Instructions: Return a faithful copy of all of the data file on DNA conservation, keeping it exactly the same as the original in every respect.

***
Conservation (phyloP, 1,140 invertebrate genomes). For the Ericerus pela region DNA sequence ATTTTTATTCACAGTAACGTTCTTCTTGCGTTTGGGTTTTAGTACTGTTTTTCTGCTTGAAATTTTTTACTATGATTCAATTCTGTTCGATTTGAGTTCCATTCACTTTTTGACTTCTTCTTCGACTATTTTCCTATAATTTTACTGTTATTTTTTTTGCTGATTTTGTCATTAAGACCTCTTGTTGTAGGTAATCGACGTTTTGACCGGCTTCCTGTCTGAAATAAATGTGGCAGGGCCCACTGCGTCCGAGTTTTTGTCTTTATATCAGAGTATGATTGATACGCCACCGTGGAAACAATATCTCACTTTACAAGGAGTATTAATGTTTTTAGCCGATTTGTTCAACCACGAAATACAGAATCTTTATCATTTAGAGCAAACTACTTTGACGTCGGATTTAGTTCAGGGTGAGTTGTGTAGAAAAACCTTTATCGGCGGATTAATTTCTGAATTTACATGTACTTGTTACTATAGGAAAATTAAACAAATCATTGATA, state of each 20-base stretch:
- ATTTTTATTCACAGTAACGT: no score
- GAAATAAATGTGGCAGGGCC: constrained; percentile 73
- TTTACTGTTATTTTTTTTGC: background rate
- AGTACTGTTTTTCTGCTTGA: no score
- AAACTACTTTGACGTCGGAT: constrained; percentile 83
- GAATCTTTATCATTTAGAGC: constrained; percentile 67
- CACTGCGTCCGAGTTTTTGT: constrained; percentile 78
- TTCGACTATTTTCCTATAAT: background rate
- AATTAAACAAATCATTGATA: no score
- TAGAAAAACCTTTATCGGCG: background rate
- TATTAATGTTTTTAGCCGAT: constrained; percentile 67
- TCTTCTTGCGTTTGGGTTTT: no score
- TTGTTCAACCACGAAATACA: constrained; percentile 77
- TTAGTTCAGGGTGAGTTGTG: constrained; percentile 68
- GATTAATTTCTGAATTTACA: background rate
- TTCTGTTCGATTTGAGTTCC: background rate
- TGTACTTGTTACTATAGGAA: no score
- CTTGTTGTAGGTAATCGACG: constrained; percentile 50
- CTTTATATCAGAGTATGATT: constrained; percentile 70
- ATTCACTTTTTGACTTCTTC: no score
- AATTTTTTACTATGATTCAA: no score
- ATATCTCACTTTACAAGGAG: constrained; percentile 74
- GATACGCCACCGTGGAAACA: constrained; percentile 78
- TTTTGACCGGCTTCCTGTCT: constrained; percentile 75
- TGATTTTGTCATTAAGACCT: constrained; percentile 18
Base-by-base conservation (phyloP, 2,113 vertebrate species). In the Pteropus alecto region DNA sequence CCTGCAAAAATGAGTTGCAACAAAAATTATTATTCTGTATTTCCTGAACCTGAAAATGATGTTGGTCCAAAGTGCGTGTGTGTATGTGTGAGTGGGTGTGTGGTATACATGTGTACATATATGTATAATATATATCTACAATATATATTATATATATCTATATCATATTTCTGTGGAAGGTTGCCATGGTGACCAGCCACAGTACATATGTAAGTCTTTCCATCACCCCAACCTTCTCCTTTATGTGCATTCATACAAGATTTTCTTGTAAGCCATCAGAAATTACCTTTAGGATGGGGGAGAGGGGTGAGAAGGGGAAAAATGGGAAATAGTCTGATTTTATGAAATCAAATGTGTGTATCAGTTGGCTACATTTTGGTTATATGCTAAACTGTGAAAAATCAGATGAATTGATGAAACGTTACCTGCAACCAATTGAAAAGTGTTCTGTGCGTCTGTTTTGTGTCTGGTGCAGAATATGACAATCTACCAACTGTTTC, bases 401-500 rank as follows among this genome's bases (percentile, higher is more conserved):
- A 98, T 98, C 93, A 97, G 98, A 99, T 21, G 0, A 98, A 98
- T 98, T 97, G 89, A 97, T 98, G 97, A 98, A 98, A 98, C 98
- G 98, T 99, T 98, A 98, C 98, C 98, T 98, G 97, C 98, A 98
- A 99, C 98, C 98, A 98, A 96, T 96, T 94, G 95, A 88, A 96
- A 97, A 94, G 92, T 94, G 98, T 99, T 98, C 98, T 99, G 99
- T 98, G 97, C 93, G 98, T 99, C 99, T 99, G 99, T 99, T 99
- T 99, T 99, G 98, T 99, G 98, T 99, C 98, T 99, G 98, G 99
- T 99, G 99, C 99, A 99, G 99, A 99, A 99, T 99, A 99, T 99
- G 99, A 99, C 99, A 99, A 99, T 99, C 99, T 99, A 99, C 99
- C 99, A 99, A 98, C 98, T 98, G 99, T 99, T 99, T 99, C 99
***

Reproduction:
Conservation (phyloP, 1,140 invertebrate genomes). For the Ericerus pela region DNA sequence ATTTTTATTCACAGTAACGTTCTTCTTGCGTTTGGGTTTTAGTACTGTTTTTCTGCTTGAAATTTTTTACTATGATTCAATTCTGTTCGATTTGAGTTCCATTCACTTTTTGACTTCTTCTTCGACTATTTTCCTATAATTTTACTGTTATTTTTTTTGCTGATTTTGTCATTAAGACCTCTTGTTGTAGGTAATCGACGTTTTGACCGGCTTCCTGTCTGAAATAAATGTGGCAGGGCCCACTGCGTCCGAGTTTTTGTCTTTATATCAGAGTATGATTGATACGCCACCGTGGAAACAATATCTCACTTTACAAGGAGTATTAATGTTTTTAGCCGATTTGTTCAACCACGAAATACAGAATCTTTATCATTTAGAGCAAACTACTTTGACGTCGGATTTAGTTCAGGGTGAGTTGTGTAGAAAAACCTTTATCGGCGGATTAATTTCTGAATTTACATGTACTTGTTACTATAGGAAAATTAAACAAATCATTGATA, state of each 20-base stretch:
- ATTTTTATTCACAGTAACGT: no score
- GAAATAAATGTGGCAGGGCC: constrained; percentile 73
- TTTACTGTTATTTTTTTTGC: background rate
- AGTACTGTTTTTCTGCTTGA: no score
- AAACTACTTTGACGTCGGAT: constrained; percentile 83
- GAATCTTTATCATTTAGAGC: constrained; percentile 67
- CACTGCGTCCGAGTTTTTGT: constrained; percentile 78
- TTCGACTATTTTCCTATAAT: background rate
- AATTAAACAAATCATTGATA: no score
- TAGAAAAACCTTTATCGGCG: background rate
- TATTAATGTTTTTAGCCGAT: constrained; percentile 67
- TCTTCTTGCGTTTGGGTTTT: no score
- TTGTTCAACCACGAAATACA: constrained; percentile 77
- TTAGTTCAGGGTGAGTTGTG: constrained; percentile 68
- GATTAATTTCTGAATTTACA: background rate
- TTCTGTTCGATTTGAGTTCC: background rate
- TGTACTTGTTACTATAGGAA: no score
- CTTGTTGTAGGTAATCGACG: constrained; percentile 50
- CTTTATATCAGAGTATGATT: constrained; percentile 70
- ATTCACTTTTTGACTTCTTC: no score
- AATTTTTTACTATGATTCAA: no score
- ATATCTCACTTTACAAGGAG: constrained; percentile 74
- GATACGCCACCGTGGAAACA: constrained; percentile 78
- TTTTGACCGGCTTCCTGTCT: constrained; percentile 75
- TGATTTTGTCATTAAGACCT: constrained; percentile 18
Base-by-base conservation (phyloP, 2,113 vertebrate species). In the Pteropus alecto region DNA sequence CCTGCAAAAATGAGTTGCAACAAAAATTATTATTCTGTATTTCCTGAACCTGAAAATGATGTTGGTCCAAAGTGCGTGTGTGTATGTGTGAGTGGGTGTGTGGTATACATGTGTACATATATGTATAATATATATCTACAATATATATTATATATATCTATATCATATTTCTGTGGAAGGTTGCCATGGTGACCAGCCACAGTACATATGTAAGTCTTTCCATCACCCCAACCTTCTCCTTTATGTGCATTCATACAAGATTTTCTTGTAAGCCATCAGAAATTACCTTTAGGATGGGGGAGAGGGGTGAGAAGGGGAAAAATGGGAAATAGTCTGATTTTATGAAATCAAATGTGTGTATCAGTTGGCTACATTTTGGTTATATGCTAAACTGTGAAAAATCAGATGAATTGATGAAACGTTACCTGCAACCAATTGAAAAGTGTTCTGTGCGTCTGTTTTGTGTCTGGTGCAGAATATGACAATCTACCAACTGTTTC, bases 401-500 rank as follows among this genome's bases (percentile, higher is more conserved):
- A 98, T 98, C 93, A 97, G 98, A 99, T 21, G 0, A 98, A 98
- T 98, T 97, G 89, A 97, T 98, G 97, A 98, A 98, A 98, C 98
- G 98, T 99, T 98, A 98, C 98, C 98, T 98, G 97, C 98, A 98
- A 99, C 98, C 98, A 98, A 96, T 96, T 94, G 95, A 88, A 96
- A 97, A 94, G 92, T 94, G 98, T 99, T 98, C 98, T 99, G 99
- T 98, G 97, C 93, G 98, T 99, C 99, T 99, G 99, T 99, T 99
- T 99, T 99, G 98, T 99, G 98, T 99, C 98, T 99, G 98, G 99
- T 99, G 99, C 99, A 99, G 99, A 99, A 99, T 99, A 99, T 99
- G 99, A 99, C 99, A 99, A 99, T 99, C 99, T 99, A 99, C 99
- C 99, A 99, A 98, C 98, T 98, G 99, T 99, T 99, T 99, C 99